GUN A few questions from a noob

Discussion in 'On Topic' started by WhiteLightning, Oct 21, 2008.

  1. WhiteLightning

    WhiteLightning AWD Member

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    1. How is a .22 different from a 22mag? (Bigger in what way?) On the same subject, what about 17 compared to a 22?


    2. I'm rooting through some catalogs I ordered and I'm noticing the shotguns (at least in the Winchester catalog) are jumping in price from 300ish to 900-2000. Why the huge gap? What makes the expensive ones better?


    3. What's the benefit of a single shot rifle (if there is one)?


    :hsd:
     
  2. THT

    THT The easy way is always mined

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    1. 22mag: loaded to a higher pressure. The .22/.17 denotes the diameter of the bullet so a .17 is smaller than a .22.

    2. Expensive shotguns are more than likely the nice hunting shotguns.

    3. By single shot do you mean bolt-action? If so, usually increased accuracy.
     
  3. WhiteLightning

    WhiteLightning AWD Member

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    As in no magazine. I have a 22 bolt with magazine but I see some without any whatsoever.
     
  4. Hooligan

    Hooligan New Member

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    I don't think there's a tangible benefit. At least not one that I know of.
     
  5. THT

    THT The easy way is always mined

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    Well, my Remington 700 5R has an internal magazine...I think you mean an external magazine so

    [​IMG]

    vs.

    [​IMG]
     
  6. phrozenlikwid

    phrozenlikwid New Member

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    1: .22 is a bore size. It's the diameter of the bullet, in inches. I imagine you are talking about 22 long rifle (as opposed to short, or just long) here, and wanting to compare it to a 22Mag. The "magnum" part refers to the shape/capacity of the case that holds the bullet. 22mag is "larger", simply because it holds more powder, and can push the same .22cal bullet faster. A .17cal round is simply smaller in diameter than a 22. They are usually based on a 22LR/Mag parent case, only necked down to fit the .17cal projectile instead. They are able to push the bullet faster (and generally speaking, the bullets fly better), and thus generally are flatter shooting, and arguably have a more effective range.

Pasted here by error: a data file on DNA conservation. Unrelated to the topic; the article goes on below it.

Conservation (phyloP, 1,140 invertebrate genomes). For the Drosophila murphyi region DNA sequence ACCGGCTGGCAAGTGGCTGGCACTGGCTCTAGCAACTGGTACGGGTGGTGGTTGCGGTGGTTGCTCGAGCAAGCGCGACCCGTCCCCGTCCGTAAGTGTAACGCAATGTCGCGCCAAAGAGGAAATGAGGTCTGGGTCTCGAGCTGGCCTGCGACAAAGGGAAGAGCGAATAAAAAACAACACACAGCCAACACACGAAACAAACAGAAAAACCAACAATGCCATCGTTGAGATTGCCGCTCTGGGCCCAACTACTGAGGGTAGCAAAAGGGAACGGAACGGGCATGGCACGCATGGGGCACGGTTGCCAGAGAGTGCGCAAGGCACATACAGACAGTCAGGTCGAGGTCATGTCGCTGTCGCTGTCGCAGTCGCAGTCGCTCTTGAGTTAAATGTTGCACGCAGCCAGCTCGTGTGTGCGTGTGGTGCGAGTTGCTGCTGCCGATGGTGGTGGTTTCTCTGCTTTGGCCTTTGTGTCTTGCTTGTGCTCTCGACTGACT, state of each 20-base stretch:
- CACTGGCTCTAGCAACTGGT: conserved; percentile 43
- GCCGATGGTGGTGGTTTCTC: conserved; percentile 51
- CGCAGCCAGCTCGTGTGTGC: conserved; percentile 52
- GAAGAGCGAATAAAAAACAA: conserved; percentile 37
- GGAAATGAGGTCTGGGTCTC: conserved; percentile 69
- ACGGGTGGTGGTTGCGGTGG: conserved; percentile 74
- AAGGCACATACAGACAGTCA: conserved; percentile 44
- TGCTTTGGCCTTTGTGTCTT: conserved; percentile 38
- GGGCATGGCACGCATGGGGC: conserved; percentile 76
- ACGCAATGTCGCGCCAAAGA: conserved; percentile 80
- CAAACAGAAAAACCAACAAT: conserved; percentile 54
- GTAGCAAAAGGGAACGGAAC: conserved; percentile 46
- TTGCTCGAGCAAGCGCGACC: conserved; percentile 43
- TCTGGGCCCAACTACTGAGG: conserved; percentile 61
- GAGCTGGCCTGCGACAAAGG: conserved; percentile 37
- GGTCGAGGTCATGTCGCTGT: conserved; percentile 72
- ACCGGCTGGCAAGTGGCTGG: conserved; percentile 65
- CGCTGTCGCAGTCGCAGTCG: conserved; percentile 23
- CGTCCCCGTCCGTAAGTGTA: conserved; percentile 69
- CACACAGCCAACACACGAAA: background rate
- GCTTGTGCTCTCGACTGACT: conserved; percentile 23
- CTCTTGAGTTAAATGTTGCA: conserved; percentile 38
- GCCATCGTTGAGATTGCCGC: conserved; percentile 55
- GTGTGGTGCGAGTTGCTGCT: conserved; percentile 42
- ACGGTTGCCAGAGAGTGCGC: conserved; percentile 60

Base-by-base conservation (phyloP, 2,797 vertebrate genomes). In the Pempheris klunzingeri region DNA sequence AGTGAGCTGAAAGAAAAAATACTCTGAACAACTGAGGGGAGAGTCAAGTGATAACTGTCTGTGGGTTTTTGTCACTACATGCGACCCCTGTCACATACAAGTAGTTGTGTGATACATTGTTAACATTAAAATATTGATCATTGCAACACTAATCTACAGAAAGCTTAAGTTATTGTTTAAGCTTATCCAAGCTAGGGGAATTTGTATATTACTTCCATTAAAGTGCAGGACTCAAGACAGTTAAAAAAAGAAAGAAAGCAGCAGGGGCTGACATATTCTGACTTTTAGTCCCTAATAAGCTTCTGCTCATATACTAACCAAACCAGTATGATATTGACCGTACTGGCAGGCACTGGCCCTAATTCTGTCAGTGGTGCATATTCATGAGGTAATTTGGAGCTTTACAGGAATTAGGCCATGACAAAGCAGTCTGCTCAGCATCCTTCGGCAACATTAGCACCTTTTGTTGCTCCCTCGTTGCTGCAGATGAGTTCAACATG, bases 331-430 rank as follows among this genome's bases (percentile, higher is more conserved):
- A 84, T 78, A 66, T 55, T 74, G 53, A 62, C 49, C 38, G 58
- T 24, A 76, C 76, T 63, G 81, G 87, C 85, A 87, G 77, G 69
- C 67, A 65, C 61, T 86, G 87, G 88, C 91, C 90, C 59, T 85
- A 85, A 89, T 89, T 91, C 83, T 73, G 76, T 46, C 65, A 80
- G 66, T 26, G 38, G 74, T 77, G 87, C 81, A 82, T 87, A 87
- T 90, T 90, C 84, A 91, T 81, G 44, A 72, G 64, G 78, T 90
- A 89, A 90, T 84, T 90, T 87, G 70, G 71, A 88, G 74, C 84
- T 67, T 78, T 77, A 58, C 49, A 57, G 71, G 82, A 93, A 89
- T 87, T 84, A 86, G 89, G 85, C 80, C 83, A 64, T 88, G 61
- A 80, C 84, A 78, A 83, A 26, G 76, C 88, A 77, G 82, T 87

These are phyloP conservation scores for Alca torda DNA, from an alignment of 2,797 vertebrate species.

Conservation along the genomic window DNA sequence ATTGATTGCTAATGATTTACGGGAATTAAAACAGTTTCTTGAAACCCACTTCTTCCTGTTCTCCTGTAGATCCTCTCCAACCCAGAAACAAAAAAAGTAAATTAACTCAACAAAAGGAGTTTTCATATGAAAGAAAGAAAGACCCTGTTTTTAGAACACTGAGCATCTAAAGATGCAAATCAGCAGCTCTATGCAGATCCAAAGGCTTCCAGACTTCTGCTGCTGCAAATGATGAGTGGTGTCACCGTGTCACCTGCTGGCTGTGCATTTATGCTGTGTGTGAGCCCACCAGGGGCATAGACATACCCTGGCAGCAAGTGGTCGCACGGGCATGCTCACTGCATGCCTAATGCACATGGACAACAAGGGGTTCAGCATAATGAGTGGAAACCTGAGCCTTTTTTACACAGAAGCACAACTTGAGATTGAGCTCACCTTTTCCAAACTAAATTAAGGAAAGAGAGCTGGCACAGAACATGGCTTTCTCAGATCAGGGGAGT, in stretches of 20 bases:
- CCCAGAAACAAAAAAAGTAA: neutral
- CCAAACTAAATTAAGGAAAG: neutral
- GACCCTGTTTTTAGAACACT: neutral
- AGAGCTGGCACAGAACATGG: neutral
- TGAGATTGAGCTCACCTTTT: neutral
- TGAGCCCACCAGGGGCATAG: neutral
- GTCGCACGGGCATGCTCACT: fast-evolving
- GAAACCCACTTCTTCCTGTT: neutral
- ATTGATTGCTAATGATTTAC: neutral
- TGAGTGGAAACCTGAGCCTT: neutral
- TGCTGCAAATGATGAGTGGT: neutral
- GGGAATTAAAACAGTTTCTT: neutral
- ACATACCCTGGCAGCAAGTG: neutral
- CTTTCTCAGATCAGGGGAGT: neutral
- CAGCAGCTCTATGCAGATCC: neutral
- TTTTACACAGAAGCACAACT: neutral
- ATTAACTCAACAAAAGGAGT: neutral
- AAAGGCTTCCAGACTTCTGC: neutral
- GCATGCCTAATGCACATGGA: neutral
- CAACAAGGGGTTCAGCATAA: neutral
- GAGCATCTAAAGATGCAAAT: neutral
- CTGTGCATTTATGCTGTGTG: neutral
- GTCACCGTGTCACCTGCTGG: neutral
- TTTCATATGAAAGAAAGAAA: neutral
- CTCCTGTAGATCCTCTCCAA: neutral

2. A million different reasons. That's honestly like asking why a Ferrari costs more than a Kia- They both can get you from point A to point B right?

    3. Generally not, except for in special applications. Repeaters are the (relative) past, present, and future. You generally see these rifles for sale because they are cheap, and some people gent bent on the nostalgic thing.
     
  7. WhiteLightning

    WhiteLightning AWD Member

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  8. WhiteLightning

    WhiteLightning AWD Member

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  9. WhiteLightning

    WhiteLightning AWD Member

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    What about a shotgun with a shorter length (39-1/2" vs. 47-49?)? I assume accuracy is lower along with overall weight?
     
  10. JaimeZX

    JaimeZX Formerly of :Sep 2001: fame - Also: Sprout Crew OT Supporter

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    A lot of kids' .22s out there are single-shot. Just easier for the safety-minded parent who can feed a child one cartridge at a time. The sell pink ones for girls at the fun show. :dunno:

    Depends on the application. A shorter shotgun is generally going to be quicker-handling and therefore better for short-range work like home defense and skeet, etc. Longer barrels are going to be better for longer range stuff like trap shooting, duck & goose hunting, etc.
     
  11. LancerV

    LancerV Something Happened OT Supporter

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    My single shoot .22. I have to teach people its nice since there's no way they can really nd and accidentally shoot me or another person. Yes I have alot lower rings on there now also
    [​IMG]
     

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